Book Review – The Little Prince (By: Antoine de Saint-Exupéry)

When attempting to clean up and organize my books, I found I had (at least) three copies of The Little Prince (all 3 from various print runs). Seeing that I had so many copies of such an acclaimed book that I had never read, (and had been recommended to me a few times when out in the world selling my own books) I just had to put it into my to-read pile.

Slightly Higher in Canada

I knew very little of the book, save that it was an illustrated “children’s book” and the titular prince lived on a small planet (asteroid). And upon starting it up I was captivated from the dedication (a good dedication is something you don’t see very often). The story is simple: a pilot crashes in the desert and meets the little prince while trying to fix his plane. As they talk the pilot learns more about the prince, an astral child living in a world of whimsy (and adults “unfortunately”) and relays this information to the reader.

The first portion of the book, where the author is talking about himself and then meeting the Little Prince is thoroughly entertaining and engrossing. This wanes slightly as it moves into the mildly monotonous recitation of the prince’s adventures coming to and on earth. But it comes back with a wonderfully emotional, if heavily telegraphed, ending. And even if you don’t think it’s as great as I do, it is very short (after all, it is ostensibly a children’s book) and a good chunk of its page length is taken up by the illustrations.

Supposedly it is a children’s book, but I might have to disagree. While most morals in children’s literature are dubious, quite often the ones on display here aren’t particularly good. And I feel that the story wouldn’t resonate as much with children or early teenagers as it would with the adults it appears to me it was obviously written for. It’s a tale of childhood imagination and love made while the author had recently seen his country defeated by Nazis and was living discontentedly in the Americas. At the time the author was a man who was tired of “matters of consequence”, as it were.

And that desire to go back to being childlike doesn’t seem like something children would enjoy. Or if they picked up on the motifs, they might get the wrong idea. The flower (the object of the little prince’s affection) is selfish and harsh; friendship and taming are presented as strangely absolute but with little benefit to either party, and there is an overarching feeling of futility through it all. The world of selfish men, tipplers, businessmen, and kings (not forgetting the “negro kings” as it says) isn’t changed by the little prince, and while he “sees through it” it is obvious that “matters of consequence” do have consequences.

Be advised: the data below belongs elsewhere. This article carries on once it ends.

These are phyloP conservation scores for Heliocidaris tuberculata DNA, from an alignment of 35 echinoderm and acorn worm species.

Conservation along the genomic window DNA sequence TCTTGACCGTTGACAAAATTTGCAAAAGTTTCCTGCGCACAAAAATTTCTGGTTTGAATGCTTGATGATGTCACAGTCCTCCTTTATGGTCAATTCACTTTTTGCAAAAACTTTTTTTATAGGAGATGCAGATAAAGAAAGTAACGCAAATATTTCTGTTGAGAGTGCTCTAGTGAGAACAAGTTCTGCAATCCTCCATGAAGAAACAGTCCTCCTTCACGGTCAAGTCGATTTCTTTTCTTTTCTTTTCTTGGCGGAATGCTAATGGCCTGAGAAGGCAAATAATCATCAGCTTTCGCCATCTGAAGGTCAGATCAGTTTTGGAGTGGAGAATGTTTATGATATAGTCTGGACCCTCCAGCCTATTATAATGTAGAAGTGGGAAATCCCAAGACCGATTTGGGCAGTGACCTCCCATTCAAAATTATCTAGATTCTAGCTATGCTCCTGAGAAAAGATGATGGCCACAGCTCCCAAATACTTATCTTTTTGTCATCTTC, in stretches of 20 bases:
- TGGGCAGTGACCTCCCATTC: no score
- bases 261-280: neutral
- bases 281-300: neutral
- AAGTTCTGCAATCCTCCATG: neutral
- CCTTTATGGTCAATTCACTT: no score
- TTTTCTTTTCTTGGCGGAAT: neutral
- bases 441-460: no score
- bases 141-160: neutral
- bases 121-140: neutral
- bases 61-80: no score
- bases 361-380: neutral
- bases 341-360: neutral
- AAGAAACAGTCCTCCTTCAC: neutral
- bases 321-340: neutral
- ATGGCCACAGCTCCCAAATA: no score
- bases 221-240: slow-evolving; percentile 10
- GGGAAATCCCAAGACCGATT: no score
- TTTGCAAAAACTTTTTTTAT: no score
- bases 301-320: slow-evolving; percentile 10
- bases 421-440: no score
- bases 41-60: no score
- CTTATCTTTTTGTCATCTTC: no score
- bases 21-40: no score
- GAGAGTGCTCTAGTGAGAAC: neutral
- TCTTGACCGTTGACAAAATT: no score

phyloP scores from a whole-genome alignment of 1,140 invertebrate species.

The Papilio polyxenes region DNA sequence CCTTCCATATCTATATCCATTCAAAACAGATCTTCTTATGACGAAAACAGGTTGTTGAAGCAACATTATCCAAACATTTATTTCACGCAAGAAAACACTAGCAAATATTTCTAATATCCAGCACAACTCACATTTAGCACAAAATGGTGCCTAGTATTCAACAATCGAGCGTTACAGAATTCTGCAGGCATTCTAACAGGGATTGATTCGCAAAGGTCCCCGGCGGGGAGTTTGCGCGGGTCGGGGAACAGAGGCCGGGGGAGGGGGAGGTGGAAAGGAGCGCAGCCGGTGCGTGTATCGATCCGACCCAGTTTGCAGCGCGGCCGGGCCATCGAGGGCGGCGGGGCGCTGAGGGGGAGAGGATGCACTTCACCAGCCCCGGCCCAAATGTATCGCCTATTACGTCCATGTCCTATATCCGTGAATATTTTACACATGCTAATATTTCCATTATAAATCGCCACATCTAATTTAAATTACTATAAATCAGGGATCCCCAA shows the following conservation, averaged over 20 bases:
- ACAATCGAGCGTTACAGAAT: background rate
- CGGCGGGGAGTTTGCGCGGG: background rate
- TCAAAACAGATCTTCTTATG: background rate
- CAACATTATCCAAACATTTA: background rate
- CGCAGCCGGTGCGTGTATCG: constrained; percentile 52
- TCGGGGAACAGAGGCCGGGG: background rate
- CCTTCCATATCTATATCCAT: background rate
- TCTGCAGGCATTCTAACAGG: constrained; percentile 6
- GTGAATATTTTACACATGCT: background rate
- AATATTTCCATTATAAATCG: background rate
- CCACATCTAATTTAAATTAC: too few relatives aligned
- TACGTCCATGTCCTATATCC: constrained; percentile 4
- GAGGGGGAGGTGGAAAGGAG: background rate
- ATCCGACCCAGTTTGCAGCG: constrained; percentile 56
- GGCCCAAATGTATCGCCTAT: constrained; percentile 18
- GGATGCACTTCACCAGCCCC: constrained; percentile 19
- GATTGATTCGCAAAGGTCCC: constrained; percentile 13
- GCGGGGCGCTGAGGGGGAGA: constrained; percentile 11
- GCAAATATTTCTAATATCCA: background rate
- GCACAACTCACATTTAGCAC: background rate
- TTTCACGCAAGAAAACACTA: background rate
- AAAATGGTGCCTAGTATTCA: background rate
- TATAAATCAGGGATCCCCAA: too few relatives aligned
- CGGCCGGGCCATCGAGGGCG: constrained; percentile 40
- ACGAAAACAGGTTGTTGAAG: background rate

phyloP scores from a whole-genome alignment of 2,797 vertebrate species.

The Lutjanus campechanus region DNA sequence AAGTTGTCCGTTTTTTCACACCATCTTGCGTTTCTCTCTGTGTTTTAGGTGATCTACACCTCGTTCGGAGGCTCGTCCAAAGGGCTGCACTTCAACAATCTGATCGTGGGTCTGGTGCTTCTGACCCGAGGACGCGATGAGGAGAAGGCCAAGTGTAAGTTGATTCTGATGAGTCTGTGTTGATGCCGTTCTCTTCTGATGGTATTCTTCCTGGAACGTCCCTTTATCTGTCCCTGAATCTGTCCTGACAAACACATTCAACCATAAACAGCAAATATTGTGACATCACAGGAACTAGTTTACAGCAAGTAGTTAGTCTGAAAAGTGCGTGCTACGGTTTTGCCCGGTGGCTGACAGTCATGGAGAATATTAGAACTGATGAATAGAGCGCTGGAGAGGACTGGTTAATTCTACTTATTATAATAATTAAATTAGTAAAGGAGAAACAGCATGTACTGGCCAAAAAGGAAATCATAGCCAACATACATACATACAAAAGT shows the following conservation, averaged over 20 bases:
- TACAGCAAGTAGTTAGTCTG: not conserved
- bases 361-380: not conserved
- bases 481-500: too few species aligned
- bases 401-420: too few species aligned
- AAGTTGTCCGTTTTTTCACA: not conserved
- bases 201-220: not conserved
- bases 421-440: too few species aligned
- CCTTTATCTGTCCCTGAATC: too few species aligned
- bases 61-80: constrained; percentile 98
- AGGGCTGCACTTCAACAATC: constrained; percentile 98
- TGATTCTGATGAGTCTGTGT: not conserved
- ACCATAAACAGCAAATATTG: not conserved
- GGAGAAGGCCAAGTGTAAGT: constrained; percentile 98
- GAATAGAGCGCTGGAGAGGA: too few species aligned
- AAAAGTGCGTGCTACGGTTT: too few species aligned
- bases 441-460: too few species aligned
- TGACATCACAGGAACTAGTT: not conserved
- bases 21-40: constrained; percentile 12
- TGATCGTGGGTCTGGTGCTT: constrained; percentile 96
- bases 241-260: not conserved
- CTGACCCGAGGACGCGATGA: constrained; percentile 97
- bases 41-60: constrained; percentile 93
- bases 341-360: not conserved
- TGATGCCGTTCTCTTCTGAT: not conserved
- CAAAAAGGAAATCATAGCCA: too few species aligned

And the prince himself is a mysterious character. On his “planet” he is quite responsible, cleaning out the volcanoes, pulling up the baobab trees, and tending to the flower. But he suddenly leaves with little reason and shows almost no concern for the plight of others. He relentlessly asks questions until he gets a response but doesn’t answer any himself, and he takes actions only to further his own personal journey. And that might be indicative of many a young person, or the story must simply go on, but still, it is quite a contrast.

Even so I was very engaged with the story and enjoyed it the whole way through. The pilot and the prince both have a charm and personality that comes through the words. Of course I’m reading in English, so the original French may have been better or worse (how do I keep reading translated works?). And there’s a quality in it that just speaks to me both as an artist and a twenty-something.

So is it good? Yes. Would I recommend it? Probably, though it is a sad and longing book (my eyes blurred once or twice). Does it deserve all the praise? In a way, I don’t think it’s quite as good as many people do, but it is an excellently crafted work of literature and art as well as being a halfway decent children’s book. And as a creative person in either painting or prose (or both), it is almost a mandatory read. For others, there’s a lot to be found in this little book, and not a lot to be lost save an hour (and maybe some tears).

Review – Dixon “My First” Ticonderoga

I’m not gonna lie; I find reviewing wood pencils difficult. I just don’t see enough difference in them to make it seem worth my while to look at each specific one. Ones like the My First Ticonderoga are easier, but still the discussion of them ends up being brief. That being said, let’s take a look.


The pencil is almost solid yellow, with green accents on the information on the “barrel” and the metal eraser holder. It is a little more broken up by the eraser’s pink and the wood of the sharpened end. The eraser works well enough, and is quite large since the pencils size is increased. The body is half again to double the circumference of a standard pencil, making it much more comfortable to hold, in my opinion, but harder to store. It is completely round, making rolling quite easy, but its larger mass makes it less prone to ending up on the floor.


The lead is standard fare for #2. It works well enough for drawing and writing, providing a medium line that can be both quite dark and quite light, though the largeness of the lead skews it to dark. Personally I haven’t used it much for that, but I have used it for marking wood in lieu of a carpenter’s pencil, a job at which this excels.

It’s a good pencil, both for kids and those who don’t want to or can’t hold the smaller standard pencils of today. The quality control isn’t the finest. I’ve found some wood and paint blemishes but these are quite minor and don’t affect the writing ability at all. The set I got also came with a plastic pencil sharpener that does what it’s supposed to, but is nothing special. They’re just a simple, good option for someone who wants a larger pencil.